|January 7th, 2012|
A fair amount of folks have taken the last few posts (on making games more cheaply and on rigid programming philosophies) to a bit of an extreme further than I intended. So in the spirit of contradicting myself, here are some good reasons to write new code.
When you have something new to learn.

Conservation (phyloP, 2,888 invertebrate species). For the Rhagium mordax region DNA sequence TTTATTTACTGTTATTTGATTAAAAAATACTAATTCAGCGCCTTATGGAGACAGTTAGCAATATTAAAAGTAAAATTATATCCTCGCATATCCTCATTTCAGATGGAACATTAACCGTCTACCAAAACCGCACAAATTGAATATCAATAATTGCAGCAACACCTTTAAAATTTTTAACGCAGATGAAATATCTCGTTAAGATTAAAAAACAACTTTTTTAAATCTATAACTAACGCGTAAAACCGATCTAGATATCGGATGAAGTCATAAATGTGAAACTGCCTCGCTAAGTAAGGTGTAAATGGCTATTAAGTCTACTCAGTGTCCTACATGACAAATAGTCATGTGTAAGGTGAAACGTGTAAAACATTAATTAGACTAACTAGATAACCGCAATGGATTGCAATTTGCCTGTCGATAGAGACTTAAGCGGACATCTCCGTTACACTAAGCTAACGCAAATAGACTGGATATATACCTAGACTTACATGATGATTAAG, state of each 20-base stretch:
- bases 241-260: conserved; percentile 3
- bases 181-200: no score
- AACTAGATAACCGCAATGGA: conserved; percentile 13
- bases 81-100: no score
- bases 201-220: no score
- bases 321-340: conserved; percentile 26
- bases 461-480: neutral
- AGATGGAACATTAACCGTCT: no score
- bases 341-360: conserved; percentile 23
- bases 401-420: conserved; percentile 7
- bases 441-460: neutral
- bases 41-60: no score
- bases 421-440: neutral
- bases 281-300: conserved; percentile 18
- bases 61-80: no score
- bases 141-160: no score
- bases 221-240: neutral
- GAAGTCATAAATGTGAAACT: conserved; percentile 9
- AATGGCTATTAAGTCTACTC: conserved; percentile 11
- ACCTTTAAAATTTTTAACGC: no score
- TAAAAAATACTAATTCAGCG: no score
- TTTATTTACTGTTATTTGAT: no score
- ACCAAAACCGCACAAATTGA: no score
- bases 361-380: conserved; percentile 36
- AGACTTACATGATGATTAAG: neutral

Writing your own version of a known solution is a fantastic learning tool. Trying to learn how to write jazz progressions? Grab a jazz song, change the key, and start modestly tweaking the chords (an 11th into an augmented, or whatever). Then build your own melody on top of it. Trying to learn how to draw? Start copying people who know how. Trying to figure out how a given game genre works? Try cloning or reverse-engineering a game in that genre. It’s a classic method of learning and there is no shame in it. If you have any creative spark, you’ll quickly move past this sort of journeyman work and start adding your own elements to it. (This is one of my caveats to Dan Cook’s post on game cloning).
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